“Are you an Up’Ard or a Down’Ard?”
That is question which bounces through the tranquil Derbyshire town of Ashbourne, as the build up their big ball game day gets underway from early February.
Friends, families, colleagues and acquaintances split themselves up between the town’s two teams, depending on which side they were born on the town’s Henmore Brook, as each side dons their boots and their pride, ready to take on their home rivals.
Ashbourne’s former Mayor councillor Caroline Cooper spoke to the Herald about their game, its importance and how it shapes up to our match, which is entering its 819th year.
“Of course I am biased and I am going to say that our ball game is better, but both have their own charm and passion”, said Caroline.
“The ball game is one of the biggest and most exciting events in the Ashbourne calendar and I am sure it is the same in Atherstone, everybody looks forward to it, there is a buzz around the town and the teams will have been training for months before the big day.
“I have always been a fan of the Ashbourne Ball Game, many of my family members have been involved over the years and I have been in charge of making sure their kits are ready for the event. It is a wonderful, crazy thing to watch.”
On Shrove Tuesday and Ash Wednesday the gigantic football match will sweep across the Derbyshire town as the two teams lock horns for the next page of the event’s illustrious history.
The object is to bang the custom-made ball on one of the two goal plinths set out three miles apart on opposite ends of the town.
Never a high-scoring match, both teams use their brute force, cunning, speed and, without forgetting their football skill, to get the ball from the centre of the town to the opposition goal, deep within the Derbyshire countryside.
Starting at 2pm on Shrove Tuesday, the game can carry on right up until 10pm, before it starts all over again on Ash Wednesday.
The ball is moved around the town in a series of rugby-like scrums known as “hugs”, but it is far from the soothing, comforting feeling normally associated with cuddles.
Like Atherstone, the only rule is that you are not allowed to kill anyone and unnecessary violence is “frowned upon.”
If a goal is scored before 5.30pm a second ball is thrown into the melee in a bid to keep the action flowing, otherwise play would end for that day.
The match would then resume at the same time on Ash Wednesday and would last for hours.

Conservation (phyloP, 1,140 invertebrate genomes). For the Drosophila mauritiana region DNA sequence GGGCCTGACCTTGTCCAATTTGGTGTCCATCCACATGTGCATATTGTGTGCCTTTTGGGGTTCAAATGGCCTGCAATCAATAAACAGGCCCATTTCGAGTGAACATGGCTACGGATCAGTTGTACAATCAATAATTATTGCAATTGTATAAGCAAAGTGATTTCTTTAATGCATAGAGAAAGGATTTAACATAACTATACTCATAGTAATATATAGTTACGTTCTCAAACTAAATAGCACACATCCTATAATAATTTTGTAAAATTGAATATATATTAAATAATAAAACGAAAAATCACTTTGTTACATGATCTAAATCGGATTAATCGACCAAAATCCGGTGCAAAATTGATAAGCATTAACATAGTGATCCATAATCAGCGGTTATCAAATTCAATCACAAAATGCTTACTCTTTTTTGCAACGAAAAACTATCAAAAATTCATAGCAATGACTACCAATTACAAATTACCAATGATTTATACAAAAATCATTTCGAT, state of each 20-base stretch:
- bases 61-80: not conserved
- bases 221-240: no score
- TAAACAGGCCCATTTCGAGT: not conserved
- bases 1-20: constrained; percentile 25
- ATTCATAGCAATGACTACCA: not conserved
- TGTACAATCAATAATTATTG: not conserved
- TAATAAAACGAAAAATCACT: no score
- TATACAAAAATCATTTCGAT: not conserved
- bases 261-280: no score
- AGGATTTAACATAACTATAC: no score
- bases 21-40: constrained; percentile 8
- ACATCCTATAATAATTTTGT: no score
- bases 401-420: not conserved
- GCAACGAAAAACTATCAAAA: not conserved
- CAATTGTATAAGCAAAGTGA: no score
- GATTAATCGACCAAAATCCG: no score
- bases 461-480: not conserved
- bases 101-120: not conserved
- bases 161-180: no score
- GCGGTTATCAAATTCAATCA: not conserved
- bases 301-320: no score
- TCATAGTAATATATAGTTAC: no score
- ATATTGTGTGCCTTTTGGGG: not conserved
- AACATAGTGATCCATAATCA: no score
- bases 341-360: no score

Anyone who scores a goal gets to keep the ball and if no goals are scored, the ball is presented to the celebrity or renowned local person who started the match.
Many of the match balls, which are specially decorated each year for the occasion, take pride of place in pubs across the town.
“In the past, people would use the game to settle old scores and get the odd kick or a punch in there, due to the rough nature of the match.
“It is still rough now, there are lots of big men who take part in it, but everybody loves the ball game, it includes everyone.
“Schoolchildren finish early, shopkeepers board up their shops, there is a real excitement to the air, we have even had Royal approval as Prince Charles has even come to Ashbourne to watch and praise the match.”
So how do you know which team you belong to?
Well, Up’Ards are people born North of the Henmore Brook, which runs through the town.
The Down'Ards are those born south of the river.
Caroline said: “If you knew someone who was an Up’Ard or a Down’Ard you would not speak to them in the lead up to ball game day!
“For the rest of the year, the town is normal, but for those days in February, the rivalry is fierce.
“Being the Mayor last year, I could not possibly tell you that I am a Down’Ard or that I will be secretly wanting them to win on the day!
“What makes our game special is that it is so traditional, it part of Ashbourne and the town just wouldn’t be the same without it.”
Like Atherstone, the game dates back to the middle ages and has been played throughout the First and Second World Wars.
The only thing that has stopped the game over the years is foot and mouth disease in the 1960s and in 2001.
Despite concentrating on their own game, people in Ashbourne are aware of the Atherstone Ball Game and believe they are both intrinsic to British life.
Caroline said: “We all know that there is a game similar to ours in Atherstone and although I have never been to see it myself, I am sure the people of the town are as passionate as we are.
“There are only two left in the whole country and they need to be protected for the future.
“If they disappear there will be nothing to show future generations what life was like in the past and there will be no traditions.
“People will not know the importance of the games or feel the atmosphere they create, so they must carry on.
“I am really looking forward to our event and to be Mayor makes it extra special.”
We may not have Up’ards, we may not have Down’Ards, but as ours dates back to ‘Bad’ King John’s Match of Gold and has been played every single year ever since, it is clear that the Atherstone Ball Game wins everytime!